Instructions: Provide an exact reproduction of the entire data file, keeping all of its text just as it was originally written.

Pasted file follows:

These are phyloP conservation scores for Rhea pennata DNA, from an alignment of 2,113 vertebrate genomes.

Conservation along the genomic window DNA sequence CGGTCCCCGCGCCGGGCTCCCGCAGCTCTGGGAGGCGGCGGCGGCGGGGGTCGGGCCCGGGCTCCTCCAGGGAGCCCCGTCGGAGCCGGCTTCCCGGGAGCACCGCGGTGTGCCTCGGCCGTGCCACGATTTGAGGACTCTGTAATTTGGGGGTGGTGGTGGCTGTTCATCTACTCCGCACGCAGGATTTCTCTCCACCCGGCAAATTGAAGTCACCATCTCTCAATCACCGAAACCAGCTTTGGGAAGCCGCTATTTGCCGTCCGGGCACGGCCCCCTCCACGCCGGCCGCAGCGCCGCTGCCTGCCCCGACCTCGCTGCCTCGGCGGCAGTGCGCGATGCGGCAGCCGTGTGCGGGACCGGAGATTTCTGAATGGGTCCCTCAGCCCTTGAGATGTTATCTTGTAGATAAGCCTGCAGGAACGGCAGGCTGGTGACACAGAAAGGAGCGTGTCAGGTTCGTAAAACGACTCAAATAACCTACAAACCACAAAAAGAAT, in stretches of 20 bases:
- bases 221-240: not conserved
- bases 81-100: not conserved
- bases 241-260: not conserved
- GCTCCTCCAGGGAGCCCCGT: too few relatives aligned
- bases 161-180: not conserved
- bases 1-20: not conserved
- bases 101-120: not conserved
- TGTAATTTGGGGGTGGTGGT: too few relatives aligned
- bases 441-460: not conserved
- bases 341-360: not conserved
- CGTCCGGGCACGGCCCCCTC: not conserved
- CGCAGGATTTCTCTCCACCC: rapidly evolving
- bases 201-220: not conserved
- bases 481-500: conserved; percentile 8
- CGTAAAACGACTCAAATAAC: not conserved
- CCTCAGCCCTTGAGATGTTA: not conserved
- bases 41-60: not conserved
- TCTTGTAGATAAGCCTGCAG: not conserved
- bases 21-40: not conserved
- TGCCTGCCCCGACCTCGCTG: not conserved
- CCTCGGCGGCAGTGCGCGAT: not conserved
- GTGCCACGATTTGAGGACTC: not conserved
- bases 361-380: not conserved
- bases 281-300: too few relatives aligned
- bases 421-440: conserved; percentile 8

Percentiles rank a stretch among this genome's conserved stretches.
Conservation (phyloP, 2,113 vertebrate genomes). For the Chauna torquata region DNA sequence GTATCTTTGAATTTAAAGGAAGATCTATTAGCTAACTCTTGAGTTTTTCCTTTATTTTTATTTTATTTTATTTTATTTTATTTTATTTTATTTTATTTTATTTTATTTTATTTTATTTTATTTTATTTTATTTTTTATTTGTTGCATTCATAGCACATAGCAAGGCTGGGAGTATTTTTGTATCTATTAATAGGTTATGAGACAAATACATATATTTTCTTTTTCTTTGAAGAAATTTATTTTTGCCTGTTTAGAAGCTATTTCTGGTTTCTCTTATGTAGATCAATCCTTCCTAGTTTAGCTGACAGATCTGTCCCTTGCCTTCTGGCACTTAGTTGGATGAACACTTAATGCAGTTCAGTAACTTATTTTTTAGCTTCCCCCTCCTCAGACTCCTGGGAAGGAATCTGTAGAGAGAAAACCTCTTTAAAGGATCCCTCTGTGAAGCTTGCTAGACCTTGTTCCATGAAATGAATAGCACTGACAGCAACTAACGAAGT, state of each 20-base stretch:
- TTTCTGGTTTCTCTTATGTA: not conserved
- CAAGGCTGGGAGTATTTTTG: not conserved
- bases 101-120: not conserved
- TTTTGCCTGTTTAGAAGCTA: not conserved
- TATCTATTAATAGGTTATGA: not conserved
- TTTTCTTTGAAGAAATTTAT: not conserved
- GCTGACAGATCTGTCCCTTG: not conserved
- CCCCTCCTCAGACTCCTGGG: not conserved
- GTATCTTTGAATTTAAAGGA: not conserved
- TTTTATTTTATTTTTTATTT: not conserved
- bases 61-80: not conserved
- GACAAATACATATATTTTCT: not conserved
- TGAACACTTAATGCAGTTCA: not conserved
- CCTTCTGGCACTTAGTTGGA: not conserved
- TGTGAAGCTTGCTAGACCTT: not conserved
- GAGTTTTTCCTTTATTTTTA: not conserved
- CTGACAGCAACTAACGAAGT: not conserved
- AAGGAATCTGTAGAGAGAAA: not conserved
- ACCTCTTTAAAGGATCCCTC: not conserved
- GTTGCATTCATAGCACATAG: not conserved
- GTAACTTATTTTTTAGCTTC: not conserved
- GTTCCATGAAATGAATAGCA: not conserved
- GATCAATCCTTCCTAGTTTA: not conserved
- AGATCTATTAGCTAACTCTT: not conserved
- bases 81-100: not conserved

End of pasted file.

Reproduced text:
These are phyloP conservation scores for Rhea pennata DNA, from an alignment of 2,113 vertebrate genomes.

Conservation along the genomic window DNA sequence CGGTCCCCGCGCCGGGCTCCCGCAGCTCTGGGAGGCGGCGGCGGCGGGGGTCGGGCCCGGGCTCCTCCAGGGAGCCCCGTCGGAGCCGGCTTCCCGGGAGCACCGCGGTGTGCCTCGGCCGTGCCACGATTTGAGGACTCTGTAATTTGGGGGTGGTGGTGGCTGTTCATCTACTCCGCACGCAGGATTTCTCTCCACCCGGCAAATTGAAGTCACCATCTCTCAATCACCGAAACCAGCTTTGGGAAGCCGCTATTTGCCGTCCGGGCACGGCCCCCTCCACGCCGGCCGCAGCGCCGCTGCCTGCCCCGACCTCGCTGCCTCGGCGGCAGTGCGCGATGCGGCAGCCGTGTGCGGGACCGGAGATTTCTGAATGGGTCCCTCAGCCCTTGAGATGTTATCTTGTAGATAAGCCTGCAGGAACGGCAGGCTGGTGACACAGAAAGGAGCGTGTCAGGTTCGTAAAACGACTCAAATAACCTACAAACCACAAAAAGAAT, in stretches of 20 bases:
- bases 221-240: not conserved
- bases 81-100: not conserved
- bases 241-260: not conserved
- GCTCCTCCAGGGAGCCCCGT: too few relatives aligned
- bases 161-180: not conserved
- bases 1-20: not conserved
- bases 101-120: not conserved
- TGTAATTTGGGGGTGGTGGT: too few relatives aligned
- bases 441-460: not conserved
- bases 341-360: not conserved
- CGTCCGGGCACGGCCCCCTC: not conserved
- CGCAGGATTTCTCTCCACCC: rapidly evolving
- bases 201-220: not conserved
- bases 481-500: conserved; percentile 8
- CGTAAAACGACTCAAATAAC: not conserved
- CCTCAGCCCTTGAGATGTTA: not conserved
- bases 41-60: not conserved
- TCTTGTAGATAAGCCTGCAG: not conserved
- bases 21-40: not conserved
- TGCCTGCCCCGACCTCGCTG: not conserved
- CCTCGGCGGCAGTGCGCGAT: not conserved
- GTGCCACGATTTGAGGACTC: not conserved
- bases 361-380: not conserved
- bases 281-300: too few relatives aligned
- bases 421-440: conserved; percentile 8

Percentiles rank a stretch among this genome's conserved stretches.
Conservation (phyloP, 2,113 vertebrate genomes). For the Chauna torquata region DNA sequence GTATCTTTGAATTTAAAGGAAGATCTATTAGCTAACTCTTGAGTTTTTCCTTTATTTTTATTTTATTTTATTTTATTTTATTTTATTTTATTTTATTTTATTTTATTTTATTTTATTTTATTTTATTTTATTTTTTATTTGTTGCATTCATAGCACATAGCAAGGCTGGGAGTATTTTTGTATCTATTAATAGGTTATGAGACAAATACATATATTTTCTTTTTCTTTGAAGAAATTTATTTTTGCCTGTTTAGAAGCTATTTCTGGTTTCTCTTATGTAGATCAATCCTTCCTAGTTTAGCTGACAGATCTGTCCCTTGCCTTCTGGCACTTAGTTGGATGAACACTTAATGCAGTTCAGTAACTTATTTTTTAGCTTCCCCCTCCTCAGACTCCTGGGAAGGAATCTGTAGAGAGAAAACCTCTTTAAAGGATCCCTCTGTGAAGCTTGCTAGACCTTGTTCCATGAAATGAATAGCACTGACAGCAACTAACGAAGT, state of each 20-base stretch:
- TTTCTGGTTTCTCTTATGTA: not conserved
- CAAGGCTGGGAGTATTTTTG: not conserved
- bases 101-120: not conserved
- TTTTGCCTGTTTAGAAGCTA: not conserved
- TATCTATTAATAGGTTATGA: not conserved
- TTTTCTTTGAAGAAATTTAT: not conserved
- GCTGACAGATCTGTCCCTTG: not conserved
- CCCCTCCTCAGACTCCTGGG: not conserved
- GTATCTTTGAATTTAAAGGA: not conserved
- TTTTATTTTATTTTTTATTT: not conserved
- bases 61-80: not conserved
- GACAAATACATATATTTTCT: not conserved
- TGAACACTTAATGCAGTTCA: not conserved
- CCTTCTGGCACTTAGTTGGA: not conserved
- TGTGAAGCTTGCTAGACCTT: not conserved
- GAGTTTTTCCTTTATTTTTA: not conserved
- CTGACAGCAACTAACGAAGT: not conserved
- AAGGAATCTGTAGAGAGAAA: not conserved
- ACCTCTTTAAAGGATCCCTC: not conserved
- GTTGCATTCATAGCACATAG: not conserved
- GTAACTTATTTTTTAGCTTC: not conserved
- GTTCCATGAAATGAATAGCA: not conserved
- GATCAATCCTTCCTAGTTTA: not conserved
- AGATCTATTAGCTAACTCTT: not conserved
- bases 81-100: not conserved